Follow Active.com Editor Brian Kendall as he trains for his first century ride. Check out his last entry here.
For a long time, I pretended my 9-speed road bike was a fixie.
I’m sure this type of inefficiency enrages experienced cyclists, but I used to avoid shifting gears like Mark Cavendish avoids hills. A steep incline or sudden decline would remind me that such a luxury exists, and I would shift once or twice to relieve my struggles, but I typically stayed firmly within a small gear range.
As for the front chainring? Well, I hardly even knew my left shifter existed..
However, once I started riding more frequently—and for longer stretches—my Darwinian need for survival necessitated a change.
But to save you from suffering through the same exhausting and painful lessons I did, I’ve compiled a few tips you can employ on your next ride.
1. Find Your Cadence and Try to Stick With It
Unless it’s on a dare, it would be torturous to attempt 100 miles using merely three or four gears. The wind, terrain and general exhaustion are all obstacles that shifting helps alleviate.
But when should you switch gears?
The easy answer is to change gears whenever pedaling is becoming either too hard or too easy a task. You need to discover that middle ground.
Start by trying to find a comfortable cadence and stick with it. If it’s too difficult to keep a strong cadence, switch your rear cassette down a couple gears and see if it helps. If it’s suddenly becoming too easy and you find your legs spinning at far too many revolutions per minute, shift up a gear or two.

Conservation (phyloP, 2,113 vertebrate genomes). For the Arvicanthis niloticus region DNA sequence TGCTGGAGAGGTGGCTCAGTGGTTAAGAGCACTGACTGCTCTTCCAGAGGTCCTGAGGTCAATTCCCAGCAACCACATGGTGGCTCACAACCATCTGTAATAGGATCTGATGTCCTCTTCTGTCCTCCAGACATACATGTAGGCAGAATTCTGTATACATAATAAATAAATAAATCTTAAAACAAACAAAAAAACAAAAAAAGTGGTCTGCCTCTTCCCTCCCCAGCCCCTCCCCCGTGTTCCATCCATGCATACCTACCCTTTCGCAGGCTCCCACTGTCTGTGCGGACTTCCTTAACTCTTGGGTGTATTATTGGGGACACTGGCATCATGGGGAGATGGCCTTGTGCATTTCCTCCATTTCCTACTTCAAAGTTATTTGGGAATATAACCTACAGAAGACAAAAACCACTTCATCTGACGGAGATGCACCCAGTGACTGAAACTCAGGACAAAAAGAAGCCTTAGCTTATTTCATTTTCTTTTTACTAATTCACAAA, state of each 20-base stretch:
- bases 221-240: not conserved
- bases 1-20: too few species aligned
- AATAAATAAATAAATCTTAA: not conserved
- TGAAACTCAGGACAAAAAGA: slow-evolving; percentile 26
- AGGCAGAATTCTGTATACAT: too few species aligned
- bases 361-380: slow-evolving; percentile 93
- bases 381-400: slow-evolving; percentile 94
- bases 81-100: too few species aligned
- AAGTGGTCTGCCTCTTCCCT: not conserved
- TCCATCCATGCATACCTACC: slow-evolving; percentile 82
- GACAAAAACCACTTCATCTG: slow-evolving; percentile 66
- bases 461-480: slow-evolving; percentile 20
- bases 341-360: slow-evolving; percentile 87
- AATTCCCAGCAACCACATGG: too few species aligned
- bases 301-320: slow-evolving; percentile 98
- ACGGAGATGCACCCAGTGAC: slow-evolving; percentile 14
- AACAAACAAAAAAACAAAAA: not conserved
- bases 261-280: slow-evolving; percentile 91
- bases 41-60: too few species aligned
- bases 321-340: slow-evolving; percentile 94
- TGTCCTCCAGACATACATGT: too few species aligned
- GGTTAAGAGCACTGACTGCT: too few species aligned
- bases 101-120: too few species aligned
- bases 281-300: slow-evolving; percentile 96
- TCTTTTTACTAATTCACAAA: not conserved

As you find your cadence, you’ll ultimately get in a groove and find yourself switching to higher gears (physicists call this phenomenon momentum).
Think of it like a standard transmission car (for those who can still drive a stick). Once you get those four wheels rolling, you pop it into higher and higher gears until coasting at greater speeds becomes far more efficient.
You can put the pedal to the metal in a low gear and get nowhere fast, but the engine is still working just as hard. You need to switch gears to take advantage of the engine’s full power.
Your legs are essentially the engine that make the bike go, and once they get going, using higher gears increases your efficiency.